The Northern Ireland Millennium Company is housed in the same

offices.



’We are co-ordinating The Millennium Festival, which will run from 1

September 1999 to 1 January 2001,’ says Valerie Steele, deputy chief

executive of the company. Run in conjunction with Belfast City Council

and other bodies, it will include the World Irish Dancing Championships,

at the Belfast Waterfront Hall, and the European Powerboat

Championships.



Other high-profile events on their way to the province include the World

Student Golf Championship in 1999, the World Boxing Championship in

2001, the Coca-Cola North-West 200 - Ireland’s largest road motorcycle

race held each May - and the World Triathlon, as well as horse racing,

power boat sailing, tall ships, and fishing events.



Local authorities have done a great deal to encourage investment and

promotion. Belfast City Council has just launched two initiatives to

help promote the area: Investment Belfast, a pounds 500,000

public-private partnership designed to attract inward investment and

business projects into the city; and, to promote tourism, the Belfast

Visitor and Convention Bureau, which will work with hoteliers and

guest-house owners to promote the city for conferences and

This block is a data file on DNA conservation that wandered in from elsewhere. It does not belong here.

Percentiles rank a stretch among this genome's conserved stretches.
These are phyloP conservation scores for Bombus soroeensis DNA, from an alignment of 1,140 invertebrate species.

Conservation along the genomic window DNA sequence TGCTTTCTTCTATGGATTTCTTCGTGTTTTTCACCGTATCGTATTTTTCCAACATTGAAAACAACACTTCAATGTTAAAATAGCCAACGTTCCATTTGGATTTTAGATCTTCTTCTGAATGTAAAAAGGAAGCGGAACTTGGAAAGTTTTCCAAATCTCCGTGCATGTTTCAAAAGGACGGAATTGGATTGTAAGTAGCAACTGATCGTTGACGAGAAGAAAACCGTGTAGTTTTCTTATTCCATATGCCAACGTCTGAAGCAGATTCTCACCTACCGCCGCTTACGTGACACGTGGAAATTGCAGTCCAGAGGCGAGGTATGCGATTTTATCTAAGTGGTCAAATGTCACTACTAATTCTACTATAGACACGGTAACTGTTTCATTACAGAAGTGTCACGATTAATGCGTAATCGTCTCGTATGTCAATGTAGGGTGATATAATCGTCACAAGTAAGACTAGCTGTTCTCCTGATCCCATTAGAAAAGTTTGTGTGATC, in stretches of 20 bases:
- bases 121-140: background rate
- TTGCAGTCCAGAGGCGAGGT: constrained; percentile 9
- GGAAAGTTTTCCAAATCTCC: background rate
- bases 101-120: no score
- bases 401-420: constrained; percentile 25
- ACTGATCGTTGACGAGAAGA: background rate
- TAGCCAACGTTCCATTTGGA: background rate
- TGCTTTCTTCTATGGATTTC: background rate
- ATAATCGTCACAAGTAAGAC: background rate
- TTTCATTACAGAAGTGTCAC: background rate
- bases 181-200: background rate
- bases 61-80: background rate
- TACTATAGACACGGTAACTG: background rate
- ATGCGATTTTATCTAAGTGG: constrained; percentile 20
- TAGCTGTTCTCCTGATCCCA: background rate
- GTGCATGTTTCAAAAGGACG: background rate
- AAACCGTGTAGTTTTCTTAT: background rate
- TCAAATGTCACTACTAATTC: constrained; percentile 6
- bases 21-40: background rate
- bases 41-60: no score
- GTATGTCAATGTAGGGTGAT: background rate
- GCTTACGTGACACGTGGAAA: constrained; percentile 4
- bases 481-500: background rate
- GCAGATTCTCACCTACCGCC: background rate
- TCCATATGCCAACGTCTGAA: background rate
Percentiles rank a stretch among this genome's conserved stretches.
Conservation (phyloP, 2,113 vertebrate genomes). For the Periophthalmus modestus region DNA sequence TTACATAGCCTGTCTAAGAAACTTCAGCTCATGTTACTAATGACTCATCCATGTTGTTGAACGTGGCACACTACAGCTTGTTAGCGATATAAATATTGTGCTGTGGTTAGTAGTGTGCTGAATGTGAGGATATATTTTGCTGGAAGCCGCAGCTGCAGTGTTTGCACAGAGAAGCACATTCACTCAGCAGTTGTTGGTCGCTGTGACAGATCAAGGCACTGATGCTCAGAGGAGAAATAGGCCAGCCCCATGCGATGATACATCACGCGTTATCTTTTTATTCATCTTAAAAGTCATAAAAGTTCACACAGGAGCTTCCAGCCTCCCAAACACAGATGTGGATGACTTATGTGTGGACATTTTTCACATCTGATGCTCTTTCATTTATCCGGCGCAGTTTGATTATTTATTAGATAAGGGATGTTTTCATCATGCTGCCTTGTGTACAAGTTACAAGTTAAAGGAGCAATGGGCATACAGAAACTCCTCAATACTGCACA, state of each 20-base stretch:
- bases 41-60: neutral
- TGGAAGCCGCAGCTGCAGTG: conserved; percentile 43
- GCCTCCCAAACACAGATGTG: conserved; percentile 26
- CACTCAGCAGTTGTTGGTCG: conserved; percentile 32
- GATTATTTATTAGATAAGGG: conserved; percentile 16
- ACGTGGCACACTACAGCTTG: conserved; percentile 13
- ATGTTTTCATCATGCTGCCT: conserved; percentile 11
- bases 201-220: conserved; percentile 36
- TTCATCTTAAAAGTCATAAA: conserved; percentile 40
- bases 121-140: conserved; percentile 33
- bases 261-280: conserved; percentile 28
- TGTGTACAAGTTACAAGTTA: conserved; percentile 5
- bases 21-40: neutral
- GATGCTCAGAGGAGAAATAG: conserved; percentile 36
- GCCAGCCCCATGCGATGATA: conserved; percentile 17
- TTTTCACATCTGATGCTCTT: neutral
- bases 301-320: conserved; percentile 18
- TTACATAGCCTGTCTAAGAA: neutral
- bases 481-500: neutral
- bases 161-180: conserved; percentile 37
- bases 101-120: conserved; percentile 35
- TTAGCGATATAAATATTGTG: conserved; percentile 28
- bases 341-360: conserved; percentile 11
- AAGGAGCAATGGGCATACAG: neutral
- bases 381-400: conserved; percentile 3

exhibitions.



The city council alone is investing pounds 700,000 in the bureau which,

with other funds from the Northern Ireland Tourist Board, Belfast

Regeneration Office, and private investors, will go towards offices,

staff, literature and marketing.



Other local authorities have taken up the initiative. Coast of Down, a

consortium of four councils adjoining the Irish Sea along the County

Down coast, is handled by Burnside-Citigate.



Agency managing director Alan Burnside says: ’Many councils have

economic development committees and either their own tourist body or a

consortium with other councils.’



Derry council itself has also successfully promoted the area to the US

market by persuading luxury cruise ships to include the city on their

tour.



But despite these successes, public relations has had to work hard to

counter Northern Ireland’s historically negative image with a media

brought up on a heavy diet of negative political stories.



However, Lawrence Duffy, managing director of GCAS Public Relations,

believes the pendulum is starting to swing in the right direction. ’The

media coverage has generally been one-way traffic, and it’s been

difficult to counter,’ he says. ’An agency could organise an event and

then be pushed out of the news. That is starting to change.



’There will have to be a re-focusing from a media point of view, and

world events and local, non-political, events, will need to be given

more coverage,’ he adds.



Citigate’s Burnside agrees that the media has not been as quick to take

up pro-Northern Ireland stories as they might. ’For PR practitioners,

competing for coverage in the media is, I suspect, more difficult in the

province than in the rest of the UK,’ he says.



’To get coverage, stories need to have very strong news values. The

challenge for PR practitioners is to be creative, to understand the

media’s news values and to manage client expectation,’ he adds.



The new Northern Ireland Assembly will also have an effect on the work

of PR practitioners in Northern Ireland, as there will be more

opportunity for lobbying.



The Press Association is gearing up for the assembly with a full-time

political unit at Stormont. Deric Henderson, PA’s Ireland editor, says: